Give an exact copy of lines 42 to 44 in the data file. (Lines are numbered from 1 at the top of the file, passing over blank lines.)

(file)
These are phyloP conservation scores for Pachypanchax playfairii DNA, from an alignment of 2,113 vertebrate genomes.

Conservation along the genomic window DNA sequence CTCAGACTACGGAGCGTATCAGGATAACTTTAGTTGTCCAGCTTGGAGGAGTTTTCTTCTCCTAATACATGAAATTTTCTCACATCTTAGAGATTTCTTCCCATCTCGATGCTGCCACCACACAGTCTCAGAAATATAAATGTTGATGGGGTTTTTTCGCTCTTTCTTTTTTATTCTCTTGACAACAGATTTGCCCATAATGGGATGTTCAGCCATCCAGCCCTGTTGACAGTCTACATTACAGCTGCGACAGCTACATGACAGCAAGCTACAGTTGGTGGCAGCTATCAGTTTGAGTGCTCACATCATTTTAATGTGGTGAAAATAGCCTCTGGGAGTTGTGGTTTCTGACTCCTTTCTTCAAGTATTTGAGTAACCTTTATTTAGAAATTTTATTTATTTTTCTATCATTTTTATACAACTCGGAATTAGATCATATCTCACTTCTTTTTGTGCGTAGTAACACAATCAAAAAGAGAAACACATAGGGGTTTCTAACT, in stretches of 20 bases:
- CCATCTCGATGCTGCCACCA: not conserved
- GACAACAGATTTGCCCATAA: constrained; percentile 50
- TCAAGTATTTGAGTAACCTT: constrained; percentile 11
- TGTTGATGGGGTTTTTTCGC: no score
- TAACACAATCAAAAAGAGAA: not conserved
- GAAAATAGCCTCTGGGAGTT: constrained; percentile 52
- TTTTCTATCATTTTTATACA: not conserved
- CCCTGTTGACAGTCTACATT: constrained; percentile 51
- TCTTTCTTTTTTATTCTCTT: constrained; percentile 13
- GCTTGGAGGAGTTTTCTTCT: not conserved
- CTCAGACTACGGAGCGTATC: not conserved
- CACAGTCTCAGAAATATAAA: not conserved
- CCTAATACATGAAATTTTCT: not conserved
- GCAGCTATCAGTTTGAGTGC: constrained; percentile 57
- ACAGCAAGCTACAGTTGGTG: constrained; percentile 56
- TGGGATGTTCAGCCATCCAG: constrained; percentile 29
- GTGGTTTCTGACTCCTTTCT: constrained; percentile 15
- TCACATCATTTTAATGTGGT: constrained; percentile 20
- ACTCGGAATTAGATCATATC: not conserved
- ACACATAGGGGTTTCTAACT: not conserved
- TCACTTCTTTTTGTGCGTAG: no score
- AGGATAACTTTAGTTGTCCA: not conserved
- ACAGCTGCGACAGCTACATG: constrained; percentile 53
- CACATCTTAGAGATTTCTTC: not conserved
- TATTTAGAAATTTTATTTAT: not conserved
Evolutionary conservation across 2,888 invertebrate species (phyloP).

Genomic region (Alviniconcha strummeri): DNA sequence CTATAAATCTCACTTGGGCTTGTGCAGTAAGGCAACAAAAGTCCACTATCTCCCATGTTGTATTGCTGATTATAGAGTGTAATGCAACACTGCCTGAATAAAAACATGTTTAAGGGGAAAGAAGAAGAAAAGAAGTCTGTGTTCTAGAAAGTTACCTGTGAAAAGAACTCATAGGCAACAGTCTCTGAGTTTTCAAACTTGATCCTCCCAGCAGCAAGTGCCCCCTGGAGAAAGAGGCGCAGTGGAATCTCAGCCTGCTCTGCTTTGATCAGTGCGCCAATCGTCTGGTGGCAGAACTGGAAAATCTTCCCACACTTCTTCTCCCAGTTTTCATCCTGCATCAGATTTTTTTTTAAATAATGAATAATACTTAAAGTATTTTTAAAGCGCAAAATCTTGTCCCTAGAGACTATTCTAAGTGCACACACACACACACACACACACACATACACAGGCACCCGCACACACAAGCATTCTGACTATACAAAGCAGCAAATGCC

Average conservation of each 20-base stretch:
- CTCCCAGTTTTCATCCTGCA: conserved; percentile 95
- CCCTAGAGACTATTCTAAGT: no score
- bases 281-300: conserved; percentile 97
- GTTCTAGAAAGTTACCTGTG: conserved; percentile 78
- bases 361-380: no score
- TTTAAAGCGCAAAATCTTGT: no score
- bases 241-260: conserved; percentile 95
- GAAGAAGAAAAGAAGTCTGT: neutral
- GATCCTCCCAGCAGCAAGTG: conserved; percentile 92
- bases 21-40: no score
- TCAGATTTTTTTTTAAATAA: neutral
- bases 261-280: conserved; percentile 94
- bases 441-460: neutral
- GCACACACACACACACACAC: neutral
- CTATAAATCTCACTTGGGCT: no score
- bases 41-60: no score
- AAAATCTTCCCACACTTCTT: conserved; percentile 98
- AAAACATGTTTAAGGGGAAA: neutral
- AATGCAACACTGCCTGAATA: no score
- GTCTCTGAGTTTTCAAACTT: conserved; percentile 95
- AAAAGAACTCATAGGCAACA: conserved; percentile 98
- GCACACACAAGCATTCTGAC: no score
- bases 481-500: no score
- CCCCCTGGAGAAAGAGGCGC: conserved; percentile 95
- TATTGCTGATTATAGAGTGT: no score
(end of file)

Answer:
- bases 261-280: conserved; percentile 94
- bases 441-460: neutral
- GCACACACACACACACACAC: neutral